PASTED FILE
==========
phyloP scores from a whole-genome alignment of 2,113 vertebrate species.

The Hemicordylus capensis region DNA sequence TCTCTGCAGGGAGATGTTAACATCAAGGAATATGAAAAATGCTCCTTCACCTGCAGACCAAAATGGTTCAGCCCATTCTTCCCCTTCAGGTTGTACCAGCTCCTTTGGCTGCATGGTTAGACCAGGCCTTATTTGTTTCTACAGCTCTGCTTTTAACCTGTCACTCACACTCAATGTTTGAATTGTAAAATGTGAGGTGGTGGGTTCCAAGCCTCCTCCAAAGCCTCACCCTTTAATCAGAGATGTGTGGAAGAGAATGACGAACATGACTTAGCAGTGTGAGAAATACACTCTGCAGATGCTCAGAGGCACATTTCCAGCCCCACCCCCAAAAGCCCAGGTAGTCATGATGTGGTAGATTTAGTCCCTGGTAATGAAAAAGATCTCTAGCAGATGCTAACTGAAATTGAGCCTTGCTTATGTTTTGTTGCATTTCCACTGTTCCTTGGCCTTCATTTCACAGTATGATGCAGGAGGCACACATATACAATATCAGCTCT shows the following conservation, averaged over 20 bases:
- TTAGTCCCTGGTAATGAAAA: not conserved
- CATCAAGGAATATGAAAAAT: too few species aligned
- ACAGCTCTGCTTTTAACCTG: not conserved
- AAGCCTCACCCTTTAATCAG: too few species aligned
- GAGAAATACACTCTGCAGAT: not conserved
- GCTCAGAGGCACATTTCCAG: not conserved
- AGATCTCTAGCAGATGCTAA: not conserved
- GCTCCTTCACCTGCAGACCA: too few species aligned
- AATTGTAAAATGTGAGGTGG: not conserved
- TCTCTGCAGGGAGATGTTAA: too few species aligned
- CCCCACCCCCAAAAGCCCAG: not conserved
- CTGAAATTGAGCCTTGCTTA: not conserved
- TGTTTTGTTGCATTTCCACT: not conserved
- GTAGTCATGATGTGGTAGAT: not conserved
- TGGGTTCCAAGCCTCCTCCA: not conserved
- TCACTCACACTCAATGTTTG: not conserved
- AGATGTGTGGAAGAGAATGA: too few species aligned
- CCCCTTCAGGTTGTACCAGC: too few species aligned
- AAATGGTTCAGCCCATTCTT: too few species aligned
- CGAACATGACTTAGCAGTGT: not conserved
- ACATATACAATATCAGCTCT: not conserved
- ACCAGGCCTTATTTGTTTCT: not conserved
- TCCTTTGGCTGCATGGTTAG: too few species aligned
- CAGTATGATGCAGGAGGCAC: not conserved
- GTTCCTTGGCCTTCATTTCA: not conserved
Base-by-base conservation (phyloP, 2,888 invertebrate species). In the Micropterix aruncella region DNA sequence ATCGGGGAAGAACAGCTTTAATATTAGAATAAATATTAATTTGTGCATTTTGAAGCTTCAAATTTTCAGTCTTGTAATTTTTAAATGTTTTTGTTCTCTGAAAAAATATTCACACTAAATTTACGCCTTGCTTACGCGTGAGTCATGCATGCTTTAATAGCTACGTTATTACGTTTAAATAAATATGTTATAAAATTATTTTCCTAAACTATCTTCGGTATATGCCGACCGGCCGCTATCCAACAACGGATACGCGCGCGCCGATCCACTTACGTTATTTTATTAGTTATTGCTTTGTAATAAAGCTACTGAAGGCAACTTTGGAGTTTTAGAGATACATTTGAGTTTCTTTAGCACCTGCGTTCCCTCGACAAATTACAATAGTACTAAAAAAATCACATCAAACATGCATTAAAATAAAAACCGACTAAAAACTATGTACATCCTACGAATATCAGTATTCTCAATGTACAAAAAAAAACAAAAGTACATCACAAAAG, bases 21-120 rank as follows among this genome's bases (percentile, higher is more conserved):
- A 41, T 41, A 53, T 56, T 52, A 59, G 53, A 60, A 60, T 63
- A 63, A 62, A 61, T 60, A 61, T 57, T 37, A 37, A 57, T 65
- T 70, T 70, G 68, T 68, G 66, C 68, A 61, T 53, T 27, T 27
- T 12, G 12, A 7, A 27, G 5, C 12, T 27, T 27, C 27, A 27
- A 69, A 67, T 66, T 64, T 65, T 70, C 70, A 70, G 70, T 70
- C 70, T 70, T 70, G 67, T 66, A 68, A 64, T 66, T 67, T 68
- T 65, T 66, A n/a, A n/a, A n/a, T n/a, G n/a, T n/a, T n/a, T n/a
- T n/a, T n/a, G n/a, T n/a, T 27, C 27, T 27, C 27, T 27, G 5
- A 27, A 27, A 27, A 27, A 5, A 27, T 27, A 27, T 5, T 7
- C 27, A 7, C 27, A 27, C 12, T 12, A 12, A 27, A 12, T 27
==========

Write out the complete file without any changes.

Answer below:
phyloP scores from a whole-genome alignment of 2,113 vertebrate species.

The Hemicordylus capensis region DNA sequence TCTCTGCAGGGAGATGTTAACATCAAGGAATATGAAAAATGCTCCTTCACCTGCAGACCAAAATGGTTCAGCCCATTCTTCCCCTTCAGGTTGTACCAGCTCCTTTGGCTGCATGGTTAGACCAGGCCTTATTTGTTTCTACAGCTCTGCTTTTAACCTGTCACTCACACTCAATGTTTGAATTGTAAAATGTGAGGTGGTGGGTTCCAAGCCTCCTCCAAAGCCTCACCCTTTAATCAGAGATGTGTGGAAGAGAATGACGAACATGACTTAGCAGTGTGAGAAATACACTCTGCAGATGCTCAGAGGCACATTTCCAGCCCCACCCCCAAAAGCCCAGGTAGTCATGATGTGGTAGATTTAGTCCCTGGTAATGAAAAAGATCTCTAGCAGATGCTAACTGAAATTGAGCCTTGCTTATGTTTTGTTGCATTTCCACTGTTCCTTGGCCTTCATTTCACAGTATGATGCAGGAGGCACACATATACAATATCAGCTCT shows the following conservation, averaged over 20 bases:
- TTAGTCCCTGGTAATGAAAA: not conserved
- CATCAAGGAATATGAAAAAT: too few species aligned
- ACAGCTCTGCTTTTAACCTG: not conserved
- AAGCCTCACCCTTTAATCAG: too few species aligned
- GAGAAATACACTCTGCAGAT: not conserved
- GCTCAGAGGCACATTTCCAG: not conserved
- AGATCTCTAGCAGATGCTAA: not conserved
- GCTCCTTCACCTGCAGACCA: too few species aligned
- AATTGTAAAATGTGAGGTGG: not conserved
- TCTCTGCAGGGAGATGTTAA: too few species aligned
- CCCCACCCCCAAAAGCCCAG: not conserved
- CTGAAATTGAGCCTTGCTTA: not conserved
- TGTTTTGTTGCATTTCCACT: not conserved
- GTAGTCATGATGTGGTAGAT: not conserved
- TGGGTTCCAAGCCTCCTCCA: not conserved
- TCACTCACACTCAATGTTTG: not conserved
- AGATGTGTGGAAGAGAATGA: too few species aligned
- CCCCTTCAGGTTGTACCAGC: too few species aligned
- AAATGGTTCAGCCCATTCTT: too few species aligned
- CGAACATGACTTAGCAGTGT: not conserved
- ACATATACAATATCAGCTCT: not conserved
- ACCAGGCCTTATTTGTTTCT: not conserved
- TCCTTTGGCTGCATGGTTAG: too few species aligned
- CAGTATGATGCAGGAGGCAC: not conserved
- GTTCCTTGGCCTTCATTTCA: not conserved
Base-by-base conservation (phyloP, 2,888 invertebrate species). In the Micropterix aruncella region DNA sequence ATCGGGGAAGAACAGCTTTAATATTAGAATAAATATTAATTTGTGCATTTTGAAGCTTCAAATTTTCAGTCTTGTAATTTTTAAATGTTTTTGTTCTCTGAAAAAATATTCACACTAAATTTACGCCTTGCTTACGCGTGAGTCATGCATGCTTTAATAGCTACGTTATTACGTTTAAATAAATATGTTATAAAATTATTTTCCTAAACTATCTTCGGTATATGCCGACCGGCCGCTATCCAACAACGGATACGCGCGCGCCGATCCACTTACGTTATTTTATTAGTTATTGCTTTGTAATAAAGCTACTGAAGGCAACTTTGGAGTTTTAGAGATACATTTGAGTTTCTTTAGCACCTGCGTTCCCTCGACAAATTACAATAGTACTAAAAAAATCACATCAAACATGCATTAAAATAAAAACCGACTAAAAACTATGTACATCCTACGAATATCAGTATTCTCAATGTACAAAAAAAAACAAAAGTACATCACAAAAG, bases 21-120 rank as follows among this genome's bases (percentile, higher is more conserved):
- A 41, T 41, A 53, T 56, T 52, A 59, G 53, A 60, A 60, T 63
- A 63, A 62, A 61, T 60, A 61, T 57, T 37, A 37, A 57, T 65
- T 70, T 70, G 68, T 68, G 66, C 68, A 61, T 53, T 27, T 27
- T 12, G 12, A 7, A 27, G 5, C 12, T 27, T 27, C 27, A 27
- A 69, A 67, T 66, T 64, T 65, T 70, C 70, A 70, G 70, T 70
- C 70, T 70, T 70, G 67, T 66, A 68, A 64, T 66, T 67, T 68
- T 65, T 66, A n/a, A n/a, A n/a, T n/a, G n/a, T n/a, T n/a, T n/a
- T n/a, T n/a, G n/a, T n/a, T 27, C 27, T 27, C 27, T 27, G 5
- A 27, A 27, A 27, A 27, A 5, A 27, T 27, A 27, T 5, T 7
- C 27, A 7, C 27, A 27, C 12, T 12, A 12, A 27, A 12, T 27